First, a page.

Cattlemen and ranchers are wanting Congress to take a slower approach on current long term farm bill proposals, as both Senate and House versions distribute about 80% of the overall cost as part of the food stamp program. This was a big reason why the full House has not taken up consideration of a major farm bill, and instead opted for the less expensive and less divisive Agricultural Disaster Assistance Act of 2012. News travels fast in Washington, D.C., and immediately after the House voted on the ADAA, Senate Democrats made it very plain that they intended to hold this drought relief measure hostage to their intent to avoid any significant reductions to the food stamp program. Democrat Senator Debbie Stabenow from Michigan, chairwoman of the Senate Agriculture Committee, and author of the Senate’s version of the 2012 farm bill, went to the Senate floor to announce that she was blocking consideration of the House emergency drought relief legislation. Senator Stabenow said that instead of taking up the House drought legislation, “lawmakers would instead work informally over the August recess to try to put together a new measure to present to Congress when it meets in September.”
Republican senators were outraged that the Senate would adjourn before a vote could be taken on the House emergency legislation. Sen. Roy D. Blunt (R-MO) said, “The idea that we would decide that we would put this off another month,’ he said, ‘that we can put these families in jeopardy for another month, not knowing what their solution is, just seems to me to be totally unacceptable”. Sen. Pat Roberts (R-KS), Ranking Member of the Senate Agriculture Committee said, “critical assistance to the nation’s livestock producers devastated by historic drought conditions was ignored by Senate Democrats for partisan gain. I am outraged the Senate Democrats left town without even considering the House passed disaster package. They are playing politics with a devastating drought. Make no mistake – the consequences of Senate inaction on this historic drought will not only be felt at home in Kansas, they will be felt in rising food prices at dinner tables across the nation”, said Roberts.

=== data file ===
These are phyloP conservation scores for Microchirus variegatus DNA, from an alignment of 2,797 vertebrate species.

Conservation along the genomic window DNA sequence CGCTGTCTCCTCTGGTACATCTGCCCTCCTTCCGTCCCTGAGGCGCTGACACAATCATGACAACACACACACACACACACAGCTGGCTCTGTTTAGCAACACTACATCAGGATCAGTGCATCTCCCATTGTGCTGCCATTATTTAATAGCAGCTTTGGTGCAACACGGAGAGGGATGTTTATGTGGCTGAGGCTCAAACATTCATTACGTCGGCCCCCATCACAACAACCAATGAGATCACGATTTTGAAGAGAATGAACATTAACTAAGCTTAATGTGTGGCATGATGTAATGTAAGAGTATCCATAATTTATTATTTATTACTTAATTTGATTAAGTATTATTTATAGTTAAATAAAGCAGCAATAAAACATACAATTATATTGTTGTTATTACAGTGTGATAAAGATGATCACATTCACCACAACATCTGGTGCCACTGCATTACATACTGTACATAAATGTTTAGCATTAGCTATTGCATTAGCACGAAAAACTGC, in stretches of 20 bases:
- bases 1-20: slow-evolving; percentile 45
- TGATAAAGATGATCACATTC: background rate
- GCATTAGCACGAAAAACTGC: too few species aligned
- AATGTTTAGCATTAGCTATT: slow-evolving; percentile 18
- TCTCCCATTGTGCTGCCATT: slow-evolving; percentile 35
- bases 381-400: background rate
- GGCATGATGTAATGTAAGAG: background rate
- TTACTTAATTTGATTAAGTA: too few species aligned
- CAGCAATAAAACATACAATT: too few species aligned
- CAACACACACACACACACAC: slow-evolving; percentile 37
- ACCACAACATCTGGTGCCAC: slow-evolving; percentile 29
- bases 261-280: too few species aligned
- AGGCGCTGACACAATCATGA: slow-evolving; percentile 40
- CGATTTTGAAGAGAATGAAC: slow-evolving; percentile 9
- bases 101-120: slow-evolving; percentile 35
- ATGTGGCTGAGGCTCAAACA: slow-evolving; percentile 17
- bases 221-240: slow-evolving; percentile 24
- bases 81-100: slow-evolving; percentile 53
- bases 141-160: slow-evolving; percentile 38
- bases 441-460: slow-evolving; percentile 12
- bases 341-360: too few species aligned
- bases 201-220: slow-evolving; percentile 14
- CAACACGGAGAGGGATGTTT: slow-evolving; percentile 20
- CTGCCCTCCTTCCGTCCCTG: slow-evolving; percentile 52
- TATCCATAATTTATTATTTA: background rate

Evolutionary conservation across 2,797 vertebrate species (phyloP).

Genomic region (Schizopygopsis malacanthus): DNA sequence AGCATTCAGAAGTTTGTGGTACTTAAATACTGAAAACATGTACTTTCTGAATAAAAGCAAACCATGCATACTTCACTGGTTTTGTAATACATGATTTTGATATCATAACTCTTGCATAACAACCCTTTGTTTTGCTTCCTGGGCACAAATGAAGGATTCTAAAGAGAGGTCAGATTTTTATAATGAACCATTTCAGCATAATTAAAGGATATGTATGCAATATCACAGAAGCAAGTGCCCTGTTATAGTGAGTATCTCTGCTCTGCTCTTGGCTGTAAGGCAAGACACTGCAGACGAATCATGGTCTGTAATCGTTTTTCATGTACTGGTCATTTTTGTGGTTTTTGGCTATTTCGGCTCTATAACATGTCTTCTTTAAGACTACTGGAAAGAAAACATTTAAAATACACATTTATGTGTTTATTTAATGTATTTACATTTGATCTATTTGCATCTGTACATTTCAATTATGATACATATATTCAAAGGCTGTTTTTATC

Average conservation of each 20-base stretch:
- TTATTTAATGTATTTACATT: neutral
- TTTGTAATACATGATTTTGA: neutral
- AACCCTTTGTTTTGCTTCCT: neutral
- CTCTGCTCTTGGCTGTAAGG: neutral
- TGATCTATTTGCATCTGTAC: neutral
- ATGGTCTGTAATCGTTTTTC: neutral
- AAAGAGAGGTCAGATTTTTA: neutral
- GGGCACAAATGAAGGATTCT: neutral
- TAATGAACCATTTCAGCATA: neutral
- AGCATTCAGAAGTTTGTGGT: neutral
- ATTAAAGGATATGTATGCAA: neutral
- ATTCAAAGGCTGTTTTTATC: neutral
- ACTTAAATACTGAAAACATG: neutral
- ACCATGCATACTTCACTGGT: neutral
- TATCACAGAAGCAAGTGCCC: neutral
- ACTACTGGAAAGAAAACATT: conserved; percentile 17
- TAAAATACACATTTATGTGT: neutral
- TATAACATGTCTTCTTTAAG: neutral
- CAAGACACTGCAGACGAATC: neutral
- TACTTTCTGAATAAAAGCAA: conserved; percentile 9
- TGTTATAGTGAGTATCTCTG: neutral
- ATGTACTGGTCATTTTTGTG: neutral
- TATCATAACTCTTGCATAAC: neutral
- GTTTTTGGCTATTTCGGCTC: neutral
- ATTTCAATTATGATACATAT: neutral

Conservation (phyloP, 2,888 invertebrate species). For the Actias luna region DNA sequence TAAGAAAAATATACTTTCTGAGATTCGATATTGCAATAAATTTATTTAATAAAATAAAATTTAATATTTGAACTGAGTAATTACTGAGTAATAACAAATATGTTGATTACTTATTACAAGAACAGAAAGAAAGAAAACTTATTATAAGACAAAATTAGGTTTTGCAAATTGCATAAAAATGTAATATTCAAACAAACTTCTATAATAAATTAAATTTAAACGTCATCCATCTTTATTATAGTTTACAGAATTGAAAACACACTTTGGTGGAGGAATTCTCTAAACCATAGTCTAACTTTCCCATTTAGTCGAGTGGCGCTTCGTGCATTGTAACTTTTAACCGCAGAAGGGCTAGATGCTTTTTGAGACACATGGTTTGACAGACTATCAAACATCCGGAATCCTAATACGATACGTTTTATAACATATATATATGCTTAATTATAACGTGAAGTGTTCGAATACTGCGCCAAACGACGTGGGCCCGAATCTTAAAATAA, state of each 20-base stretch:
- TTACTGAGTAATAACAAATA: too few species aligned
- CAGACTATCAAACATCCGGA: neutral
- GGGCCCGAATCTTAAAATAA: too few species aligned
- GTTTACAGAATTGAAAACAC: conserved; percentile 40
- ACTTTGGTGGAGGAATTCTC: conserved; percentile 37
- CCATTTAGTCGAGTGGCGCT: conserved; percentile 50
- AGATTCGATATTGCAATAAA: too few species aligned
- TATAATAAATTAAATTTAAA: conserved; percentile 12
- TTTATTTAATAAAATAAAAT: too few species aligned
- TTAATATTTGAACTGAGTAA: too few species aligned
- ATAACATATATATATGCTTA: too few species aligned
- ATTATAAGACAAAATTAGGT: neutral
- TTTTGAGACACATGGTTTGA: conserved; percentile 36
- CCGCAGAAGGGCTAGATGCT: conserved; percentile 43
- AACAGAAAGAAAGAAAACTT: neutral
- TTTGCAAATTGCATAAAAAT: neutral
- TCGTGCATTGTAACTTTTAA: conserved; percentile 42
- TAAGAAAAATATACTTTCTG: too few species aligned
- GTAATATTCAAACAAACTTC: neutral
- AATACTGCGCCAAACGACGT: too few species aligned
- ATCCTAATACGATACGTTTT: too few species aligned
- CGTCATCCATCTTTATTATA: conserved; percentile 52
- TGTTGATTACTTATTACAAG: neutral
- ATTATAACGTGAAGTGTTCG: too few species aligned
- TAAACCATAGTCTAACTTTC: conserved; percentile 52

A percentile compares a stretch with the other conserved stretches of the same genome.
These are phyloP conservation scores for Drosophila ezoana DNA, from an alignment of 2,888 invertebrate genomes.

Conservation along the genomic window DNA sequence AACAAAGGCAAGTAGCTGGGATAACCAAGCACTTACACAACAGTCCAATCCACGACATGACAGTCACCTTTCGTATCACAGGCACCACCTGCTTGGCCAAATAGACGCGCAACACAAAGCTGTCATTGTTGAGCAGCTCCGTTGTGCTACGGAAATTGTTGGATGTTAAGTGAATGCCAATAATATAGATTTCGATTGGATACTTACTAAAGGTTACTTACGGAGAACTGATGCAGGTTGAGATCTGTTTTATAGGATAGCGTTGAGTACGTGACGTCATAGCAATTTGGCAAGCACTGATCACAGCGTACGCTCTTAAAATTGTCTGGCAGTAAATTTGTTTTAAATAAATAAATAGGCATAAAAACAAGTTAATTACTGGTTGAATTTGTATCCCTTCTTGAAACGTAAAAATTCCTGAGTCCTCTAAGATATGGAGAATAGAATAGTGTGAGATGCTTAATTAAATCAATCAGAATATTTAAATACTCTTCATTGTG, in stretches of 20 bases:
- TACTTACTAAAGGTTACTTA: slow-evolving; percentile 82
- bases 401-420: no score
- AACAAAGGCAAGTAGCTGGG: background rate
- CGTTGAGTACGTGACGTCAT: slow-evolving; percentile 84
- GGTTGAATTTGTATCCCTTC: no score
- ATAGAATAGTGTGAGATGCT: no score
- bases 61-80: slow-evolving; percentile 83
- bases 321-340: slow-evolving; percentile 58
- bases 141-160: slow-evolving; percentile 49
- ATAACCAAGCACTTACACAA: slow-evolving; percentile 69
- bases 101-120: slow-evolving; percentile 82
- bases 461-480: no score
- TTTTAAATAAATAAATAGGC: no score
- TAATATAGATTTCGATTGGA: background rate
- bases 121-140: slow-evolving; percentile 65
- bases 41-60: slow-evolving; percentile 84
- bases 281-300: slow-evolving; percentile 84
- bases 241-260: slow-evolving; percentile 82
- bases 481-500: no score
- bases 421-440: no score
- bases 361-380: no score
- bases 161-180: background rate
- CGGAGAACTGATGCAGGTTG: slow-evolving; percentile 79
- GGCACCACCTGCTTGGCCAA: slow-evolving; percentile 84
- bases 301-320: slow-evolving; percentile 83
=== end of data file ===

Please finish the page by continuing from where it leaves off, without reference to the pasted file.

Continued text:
With the Mississippi, Ohio, and Missouri rivers now becoming less navigable, due to lower water levels, transportation prices for grain and other commodities are also expected to increase, as more food supplies must be transported by truck as opposed to by barge. Transportation costs make up approximately 86% of all food costs, and with more food suppliers competing for fewer available trucks, shipping rates in the United States could see a higher than anticipated increase in the first and second quarter of next year.
It appears that members of Congress are content to begin their annual county fair speaking tours without resolving the majority of the agriculture issues still on the table. For the small to medium sized farmer, has this delay in Congress come too late for some? Finally, is Congress willing to come back early and try to work out their differences quickly to bring real drought relief to farmers who have been hit the hardest?